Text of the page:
Looking For The Right Internet Option in Mexico

Moving to Mexico does not mean you have to drop out of touch with your family and leave your Facebook friends behind.  Modern communication technology throughout the country ensures generally inexpensive and easy access but finding the right Internet option in Mexico that meets your needs and fits your budget can take some time.

Laptop, tablet, and smartphone
Credit: Scanrail | Thinkstock

To provide you with a clear picture of what some of your options are, we looked at the five types of Internet services available in Mexico, some of the fastest Internet Service Providers (ISPs) and also checked in with several expats to see what services they are using.

Whether you have an online business, Skype with family and friends or spend time on social media, you want to make sure you get the fastest Internet speed available at the most reasonable price with limited downtime. A lot depends on what local options are offered.

Before we take a look at specific companies, you should know what types of Internet services are available in Mexico, depending upon your location. Rural areas have fewer options and large cities many options.

Imagen relacionada

DSL Internet

DSL service is delivered via telephone lines by your local phone company and generally offers slower download and upload speeds than other delivery forms, but at a reasonable price. The use of landlines also may increase connection quality and reliability.

Cable Internet

Cable service from local cable television companies usually provides reliable and fast Internet connections and is particularly well-suited for users who watch a lot of streaming services like Netflix. The major downside for cable is that you often compete with your neighbors who have cable, which slows things down when everyone uses the Internet at the same time, especially in the evening.

Mobile Internet

Man looking down at an iPad
Credit:

Mobile Internet services are fast-growing as more users access the Internet via smartphones and tablets. You can also use your mobile device as a hotspot for your computer. Mobile is usually fast but requires a data plan in addition to voice. If you go over your data plan, it can be costly.

Satellite Internet

Satellite is often the only solution for those who live in rural areas. Internet service is usually bundled with television programming. Although not the best choice, it can be faster than DSL or dial-up service. Also, during inclement weather, service may be interrupted.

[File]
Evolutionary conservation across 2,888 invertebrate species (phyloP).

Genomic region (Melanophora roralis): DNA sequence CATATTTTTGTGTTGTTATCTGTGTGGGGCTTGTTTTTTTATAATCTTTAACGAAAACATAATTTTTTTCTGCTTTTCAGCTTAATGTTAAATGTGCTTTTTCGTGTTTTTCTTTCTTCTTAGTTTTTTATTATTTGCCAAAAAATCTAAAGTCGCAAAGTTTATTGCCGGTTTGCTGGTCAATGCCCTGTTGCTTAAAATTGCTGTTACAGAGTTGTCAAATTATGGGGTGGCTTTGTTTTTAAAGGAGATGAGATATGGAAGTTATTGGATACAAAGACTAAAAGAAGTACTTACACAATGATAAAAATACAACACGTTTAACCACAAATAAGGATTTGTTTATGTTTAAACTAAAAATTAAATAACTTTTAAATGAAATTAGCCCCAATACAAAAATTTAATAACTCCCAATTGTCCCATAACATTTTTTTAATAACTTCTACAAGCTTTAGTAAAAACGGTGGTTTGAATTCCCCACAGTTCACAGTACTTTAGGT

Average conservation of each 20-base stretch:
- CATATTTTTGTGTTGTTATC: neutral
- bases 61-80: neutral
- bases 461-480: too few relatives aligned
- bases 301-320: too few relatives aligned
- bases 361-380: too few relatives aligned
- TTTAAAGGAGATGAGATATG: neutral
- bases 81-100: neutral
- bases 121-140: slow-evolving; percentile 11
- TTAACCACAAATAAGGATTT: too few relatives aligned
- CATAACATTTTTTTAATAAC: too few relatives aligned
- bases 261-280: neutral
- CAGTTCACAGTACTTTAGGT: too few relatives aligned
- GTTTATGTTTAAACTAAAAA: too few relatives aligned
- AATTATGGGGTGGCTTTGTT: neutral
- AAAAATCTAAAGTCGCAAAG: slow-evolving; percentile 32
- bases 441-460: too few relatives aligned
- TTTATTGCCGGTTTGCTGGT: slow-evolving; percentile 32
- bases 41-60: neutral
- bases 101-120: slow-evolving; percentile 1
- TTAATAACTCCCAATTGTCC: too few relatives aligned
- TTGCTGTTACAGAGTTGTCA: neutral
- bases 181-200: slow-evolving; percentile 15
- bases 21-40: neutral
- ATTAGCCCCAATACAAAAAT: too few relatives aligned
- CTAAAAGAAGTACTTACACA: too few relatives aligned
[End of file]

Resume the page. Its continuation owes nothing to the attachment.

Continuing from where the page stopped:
Fiber-Optic Internet

Fiber-optic technology is the fastest technology, providing speeds up to 25 times faster than DSL or cable. Fiber-optic is perfect for heavy users of the Internet, but its availability is limited often to larger cities that have a fiber-optic infrastructure. Although this service is not available everywhere, the government of Mexico, in partnership with private telecommunication companies, has ambitious plans for expansion.

Tom Lang, an expat from Lake Chapala who telecommutes for two U.S. companies as a health coach several days a week, told us he would love to have a fiber-optic option for his work.

“Fiber-optic would be ideal, but it is not yet available in our area,” Lang said. “Satellite is too expensive, so Telcel was the only option. I tried to get DSL service from Telmex, but they said they were not accepting new customers because they lacked enough infrastructure and capacity when I applied.”

The future, though, looks bright for wider fiber-optic coverage in the country. The government of Mexico is tasked under the country’s new Telecom Law to build a nationwide fiber-optic backbone network, called Red Troncal. The government is organizing an international public-private partnership to bring the dream of fast Internet to the majority of the country.

For example, wireless broadband developer Cobalt Holdings has plans to build a fiber-optic network in the northern part of the state of Quintana Roo to serve Cancún and the Riviera Maya.